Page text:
Fairway Forest Apartments to get major improvements
Owner pays $4.7 million for Coeur d'Alene complex, plans upgrade, name change
David ColeJanuary 28th, 2010
The 108-unit Fairway Forest Apartments complex, in Coeur d'Alene, has been purchased by investors in California for $4.7 million, and that ownership group plans to spend $1 million rehabilitating the property.
Glenn Sather, apartment broker for Coldwell Banker Schneidmiller Realty, of Coeur d'Alene, who listed and sold the property, says the major rehabilitation work at the complex will include new windows, roofing, paint, flooring, appliances, garage doors, and landscaping.
The three-level complex is located at 4686 W. Fairway, near the Coeur d'Alene Public Golf Club, and The Salvation Army Ray & Joan Kroc Corps Community Center.
The new owner is Fairway Drive Apartments LLC, established in Delaware, though the investors live in California, Sather says. The new owner also owns other properties in the Coeur d'Alene-Post Falls area, he says.
The seller was a group of investors from California, operating under the name Fairway Forest Apartments LLC, he says. The sale closed late last year, he says.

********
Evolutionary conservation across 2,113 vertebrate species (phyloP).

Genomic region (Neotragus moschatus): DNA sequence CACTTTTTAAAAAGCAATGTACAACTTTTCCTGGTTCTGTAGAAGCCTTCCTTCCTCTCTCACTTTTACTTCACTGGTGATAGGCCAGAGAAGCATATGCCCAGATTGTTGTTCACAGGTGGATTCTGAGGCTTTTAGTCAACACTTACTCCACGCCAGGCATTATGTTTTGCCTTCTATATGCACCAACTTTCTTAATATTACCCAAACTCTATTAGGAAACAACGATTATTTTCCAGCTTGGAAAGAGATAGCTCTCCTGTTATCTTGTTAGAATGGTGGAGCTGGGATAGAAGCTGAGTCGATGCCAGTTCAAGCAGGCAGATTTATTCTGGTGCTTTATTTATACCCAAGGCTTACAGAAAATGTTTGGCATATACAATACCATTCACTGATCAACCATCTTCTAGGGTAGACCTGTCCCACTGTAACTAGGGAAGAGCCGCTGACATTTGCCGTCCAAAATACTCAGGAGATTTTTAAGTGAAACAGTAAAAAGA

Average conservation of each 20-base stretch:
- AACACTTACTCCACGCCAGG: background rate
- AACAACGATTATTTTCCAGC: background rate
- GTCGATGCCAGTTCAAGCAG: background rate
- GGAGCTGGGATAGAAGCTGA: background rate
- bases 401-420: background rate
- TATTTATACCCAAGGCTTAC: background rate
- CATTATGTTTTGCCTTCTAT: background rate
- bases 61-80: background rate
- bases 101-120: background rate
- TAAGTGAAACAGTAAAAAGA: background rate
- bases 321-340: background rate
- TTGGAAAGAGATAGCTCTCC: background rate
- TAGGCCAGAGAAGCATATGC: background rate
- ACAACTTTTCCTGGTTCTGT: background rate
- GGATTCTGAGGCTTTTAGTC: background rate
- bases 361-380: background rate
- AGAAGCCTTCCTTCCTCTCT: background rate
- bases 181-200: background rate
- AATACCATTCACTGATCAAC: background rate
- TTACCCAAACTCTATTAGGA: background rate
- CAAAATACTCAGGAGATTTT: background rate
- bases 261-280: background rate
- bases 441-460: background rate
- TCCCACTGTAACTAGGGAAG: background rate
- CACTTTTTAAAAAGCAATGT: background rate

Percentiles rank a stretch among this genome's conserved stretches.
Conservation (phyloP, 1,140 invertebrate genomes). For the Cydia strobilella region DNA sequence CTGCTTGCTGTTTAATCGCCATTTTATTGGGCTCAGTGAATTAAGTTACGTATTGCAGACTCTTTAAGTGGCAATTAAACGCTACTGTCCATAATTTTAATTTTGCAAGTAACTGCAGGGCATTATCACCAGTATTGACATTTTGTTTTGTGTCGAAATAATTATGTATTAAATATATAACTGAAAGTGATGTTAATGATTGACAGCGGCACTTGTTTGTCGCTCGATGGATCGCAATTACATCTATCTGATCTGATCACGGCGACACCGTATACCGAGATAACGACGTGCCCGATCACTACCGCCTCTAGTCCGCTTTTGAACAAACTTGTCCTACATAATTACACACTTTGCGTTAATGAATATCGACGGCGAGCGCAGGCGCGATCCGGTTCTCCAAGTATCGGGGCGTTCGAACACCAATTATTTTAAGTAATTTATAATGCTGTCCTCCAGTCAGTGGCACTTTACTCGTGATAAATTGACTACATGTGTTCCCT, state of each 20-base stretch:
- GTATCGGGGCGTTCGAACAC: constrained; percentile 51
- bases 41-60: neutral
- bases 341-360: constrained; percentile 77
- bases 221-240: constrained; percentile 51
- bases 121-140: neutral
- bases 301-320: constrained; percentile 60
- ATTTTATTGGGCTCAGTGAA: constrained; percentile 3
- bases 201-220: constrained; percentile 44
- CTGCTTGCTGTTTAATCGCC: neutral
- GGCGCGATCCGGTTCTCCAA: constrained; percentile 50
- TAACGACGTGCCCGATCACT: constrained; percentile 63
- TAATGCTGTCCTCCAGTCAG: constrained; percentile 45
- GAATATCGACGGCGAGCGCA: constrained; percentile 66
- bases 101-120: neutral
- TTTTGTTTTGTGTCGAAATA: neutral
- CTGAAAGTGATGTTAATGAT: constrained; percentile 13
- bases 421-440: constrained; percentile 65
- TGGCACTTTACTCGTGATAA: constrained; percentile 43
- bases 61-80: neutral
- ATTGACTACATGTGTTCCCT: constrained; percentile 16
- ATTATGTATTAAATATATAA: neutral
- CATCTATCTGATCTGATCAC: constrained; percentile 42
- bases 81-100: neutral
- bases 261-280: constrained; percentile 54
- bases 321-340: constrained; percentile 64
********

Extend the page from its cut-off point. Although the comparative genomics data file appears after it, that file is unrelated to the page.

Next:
The six apartment buildings in the complex, each with 18 units, will get new roofing, Sather says. The garage structures, with 85 spaces, will be reroofed, and new garage doors, with automatic openers, will be hung on the garages. The parking area will be resurfaced.
The apartment buildings will be repainted, and the interiors will be improved. About 60 percent to 70 percent of the units need new appliances, carpeting, and other major improvements, he says.
Landscaping work already is under way, along with some interior work, he says.
The swimming pool also will be renovated. The work is being hired out to multiple contractors, Sather says. The major portion of the remodel work will start in the spring.
He says that the place had acquired a reputation for being neglected, and about 45 units were vacant at the complex when the sale was closed.
"The property was extremely distressed," Sather says. "It was stigmatized."
Sather says the complex is likely to get a new name as part of the transformation.